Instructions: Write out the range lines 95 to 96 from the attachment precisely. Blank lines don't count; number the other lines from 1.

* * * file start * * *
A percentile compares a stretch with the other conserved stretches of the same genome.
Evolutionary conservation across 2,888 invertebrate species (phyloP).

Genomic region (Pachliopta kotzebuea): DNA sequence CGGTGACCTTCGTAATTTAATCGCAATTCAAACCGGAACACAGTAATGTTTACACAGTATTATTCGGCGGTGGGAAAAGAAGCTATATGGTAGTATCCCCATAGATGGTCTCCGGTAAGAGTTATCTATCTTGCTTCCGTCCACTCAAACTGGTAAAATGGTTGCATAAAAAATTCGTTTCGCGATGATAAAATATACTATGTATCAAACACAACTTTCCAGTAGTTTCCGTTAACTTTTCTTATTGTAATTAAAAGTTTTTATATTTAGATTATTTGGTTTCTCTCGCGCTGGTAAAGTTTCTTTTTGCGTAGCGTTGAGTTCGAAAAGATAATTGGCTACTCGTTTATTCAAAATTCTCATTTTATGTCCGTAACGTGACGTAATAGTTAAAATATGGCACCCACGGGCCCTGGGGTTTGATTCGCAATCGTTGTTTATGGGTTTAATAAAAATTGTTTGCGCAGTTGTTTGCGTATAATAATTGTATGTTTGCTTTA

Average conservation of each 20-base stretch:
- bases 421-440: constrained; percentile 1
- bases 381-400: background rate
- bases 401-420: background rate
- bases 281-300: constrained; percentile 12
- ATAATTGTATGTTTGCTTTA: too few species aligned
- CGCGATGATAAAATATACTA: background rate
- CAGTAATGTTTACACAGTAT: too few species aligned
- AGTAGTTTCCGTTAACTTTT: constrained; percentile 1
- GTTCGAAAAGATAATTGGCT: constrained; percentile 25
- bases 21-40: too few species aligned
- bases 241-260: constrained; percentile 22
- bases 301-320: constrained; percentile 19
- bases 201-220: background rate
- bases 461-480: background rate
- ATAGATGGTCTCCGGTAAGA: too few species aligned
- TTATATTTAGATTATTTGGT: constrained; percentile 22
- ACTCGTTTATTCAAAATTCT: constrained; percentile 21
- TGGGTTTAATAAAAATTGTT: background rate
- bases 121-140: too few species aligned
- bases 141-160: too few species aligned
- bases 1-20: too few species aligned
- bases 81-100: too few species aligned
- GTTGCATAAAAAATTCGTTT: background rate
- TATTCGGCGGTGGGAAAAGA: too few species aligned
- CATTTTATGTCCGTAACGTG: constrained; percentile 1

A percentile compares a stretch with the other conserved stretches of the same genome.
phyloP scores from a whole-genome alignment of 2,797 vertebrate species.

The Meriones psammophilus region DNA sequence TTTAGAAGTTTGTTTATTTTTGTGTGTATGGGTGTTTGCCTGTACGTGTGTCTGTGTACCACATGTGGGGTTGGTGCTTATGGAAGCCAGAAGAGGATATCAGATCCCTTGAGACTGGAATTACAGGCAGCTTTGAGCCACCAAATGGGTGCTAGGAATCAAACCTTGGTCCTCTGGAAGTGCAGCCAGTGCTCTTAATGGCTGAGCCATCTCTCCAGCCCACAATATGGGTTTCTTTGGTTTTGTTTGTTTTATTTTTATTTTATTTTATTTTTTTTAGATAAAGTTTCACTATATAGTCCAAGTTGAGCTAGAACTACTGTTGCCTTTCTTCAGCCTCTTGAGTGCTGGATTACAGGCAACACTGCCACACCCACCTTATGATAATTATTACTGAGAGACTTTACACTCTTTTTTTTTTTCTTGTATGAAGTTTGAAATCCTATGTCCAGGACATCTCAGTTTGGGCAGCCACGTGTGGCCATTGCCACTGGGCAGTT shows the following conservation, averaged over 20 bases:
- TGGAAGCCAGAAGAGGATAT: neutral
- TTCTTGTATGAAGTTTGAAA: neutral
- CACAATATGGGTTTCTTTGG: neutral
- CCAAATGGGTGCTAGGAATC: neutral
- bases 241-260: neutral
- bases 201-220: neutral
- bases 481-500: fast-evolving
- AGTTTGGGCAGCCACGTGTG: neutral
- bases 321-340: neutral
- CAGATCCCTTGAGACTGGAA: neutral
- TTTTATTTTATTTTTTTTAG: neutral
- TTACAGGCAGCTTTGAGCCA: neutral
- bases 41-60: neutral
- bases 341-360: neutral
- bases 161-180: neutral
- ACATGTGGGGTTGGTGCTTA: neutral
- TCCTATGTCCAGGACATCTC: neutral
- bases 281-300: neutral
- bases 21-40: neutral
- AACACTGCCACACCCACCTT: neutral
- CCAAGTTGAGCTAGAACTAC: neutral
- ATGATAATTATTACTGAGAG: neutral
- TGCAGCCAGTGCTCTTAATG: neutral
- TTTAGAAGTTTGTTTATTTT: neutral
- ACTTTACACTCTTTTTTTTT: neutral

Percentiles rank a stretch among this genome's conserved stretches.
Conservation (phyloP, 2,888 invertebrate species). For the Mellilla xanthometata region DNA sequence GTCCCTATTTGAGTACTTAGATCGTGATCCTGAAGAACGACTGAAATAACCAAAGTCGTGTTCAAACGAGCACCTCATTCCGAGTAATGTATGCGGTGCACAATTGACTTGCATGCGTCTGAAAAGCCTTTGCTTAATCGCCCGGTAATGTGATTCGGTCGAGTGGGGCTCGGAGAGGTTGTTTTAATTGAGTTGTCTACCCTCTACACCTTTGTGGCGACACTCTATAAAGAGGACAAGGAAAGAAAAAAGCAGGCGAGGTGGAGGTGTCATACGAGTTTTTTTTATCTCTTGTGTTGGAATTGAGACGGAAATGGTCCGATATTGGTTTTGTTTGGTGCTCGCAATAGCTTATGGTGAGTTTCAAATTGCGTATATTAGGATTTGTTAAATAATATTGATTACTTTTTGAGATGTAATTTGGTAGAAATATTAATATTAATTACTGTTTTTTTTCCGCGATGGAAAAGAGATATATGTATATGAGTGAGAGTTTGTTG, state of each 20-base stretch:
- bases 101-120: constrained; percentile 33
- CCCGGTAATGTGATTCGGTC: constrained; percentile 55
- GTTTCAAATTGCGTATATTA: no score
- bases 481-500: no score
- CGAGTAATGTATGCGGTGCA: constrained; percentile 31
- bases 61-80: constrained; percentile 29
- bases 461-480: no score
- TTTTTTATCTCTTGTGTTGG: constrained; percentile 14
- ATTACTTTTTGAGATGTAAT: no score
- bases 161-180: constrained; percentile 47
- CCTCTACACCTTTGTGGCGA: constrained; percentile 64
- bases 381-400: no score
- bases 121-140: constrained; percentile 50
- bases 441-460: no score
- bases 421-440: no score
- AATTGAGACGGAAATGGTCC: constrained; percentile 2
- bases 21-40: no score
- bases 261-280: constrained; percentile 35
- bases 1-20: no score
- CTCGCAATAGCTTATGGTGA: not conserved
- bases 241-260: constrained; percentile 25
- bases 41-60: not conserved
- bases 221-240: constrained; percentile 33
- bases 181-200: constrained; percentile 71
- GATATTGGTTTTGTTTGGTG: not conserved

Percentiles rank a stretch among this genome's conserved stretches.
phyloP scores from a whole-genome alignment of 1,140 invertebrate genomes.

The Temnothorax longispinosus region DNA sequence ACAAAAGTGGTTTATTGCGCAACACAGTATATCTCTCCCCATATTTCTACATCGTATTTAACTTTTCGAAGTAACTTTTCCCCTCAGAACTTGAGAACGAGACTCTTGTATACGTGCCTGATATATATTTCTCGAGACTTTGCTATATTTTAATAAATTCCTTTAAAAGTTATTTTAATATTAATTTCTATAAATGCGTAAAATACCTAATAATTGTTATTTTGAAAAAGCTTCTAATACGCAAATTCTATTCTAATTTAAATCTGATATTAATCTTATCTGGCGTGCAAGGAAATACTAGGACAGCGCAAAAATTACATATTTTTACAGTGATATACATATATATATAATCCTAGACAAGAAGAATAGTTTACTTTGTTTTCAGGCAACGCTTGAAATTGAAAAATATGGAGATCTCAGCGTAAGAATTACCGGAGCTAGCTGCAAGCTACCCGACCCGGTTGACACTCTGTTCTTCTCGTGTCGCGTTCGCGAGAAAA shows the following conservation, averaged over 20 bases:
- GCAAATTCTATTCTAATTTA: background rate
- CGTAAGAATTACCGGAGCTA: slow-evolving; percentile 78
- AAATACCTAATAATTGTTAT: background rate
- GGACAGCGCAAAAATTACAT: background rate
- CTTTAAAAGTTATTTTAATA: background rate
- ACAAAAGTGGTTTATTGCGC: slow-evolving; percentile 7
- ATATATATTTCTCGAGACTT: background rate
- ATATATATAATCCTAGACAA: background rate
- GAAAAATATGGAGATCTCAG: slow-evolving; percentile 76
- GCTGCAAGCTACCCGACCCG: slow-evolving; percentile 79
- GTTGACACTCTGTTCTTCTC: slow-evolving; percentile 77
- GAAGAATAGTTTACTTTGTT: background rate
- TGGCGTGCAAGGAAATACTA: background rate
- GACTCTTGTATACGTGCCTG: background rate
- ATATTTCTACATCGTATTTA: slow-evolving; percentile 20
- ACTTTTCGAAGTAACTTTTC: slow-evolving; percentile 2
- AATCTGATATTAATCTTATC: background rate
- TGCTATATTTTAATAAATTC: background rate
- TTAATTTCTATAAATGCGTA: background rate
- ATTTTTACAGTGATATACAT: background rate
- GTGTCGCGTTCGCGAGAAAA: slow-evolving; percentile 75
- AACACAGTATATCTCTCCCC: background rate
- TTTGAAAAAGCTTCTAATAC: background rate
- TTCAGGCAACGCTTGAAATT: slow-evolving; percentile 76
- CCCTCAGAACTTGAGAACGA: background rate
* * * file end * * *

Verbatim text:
- ATATATATAATCCTAGACAA: background rate
- GAAAAATATGGAGATCTCAG: slow-evolving; percentile 76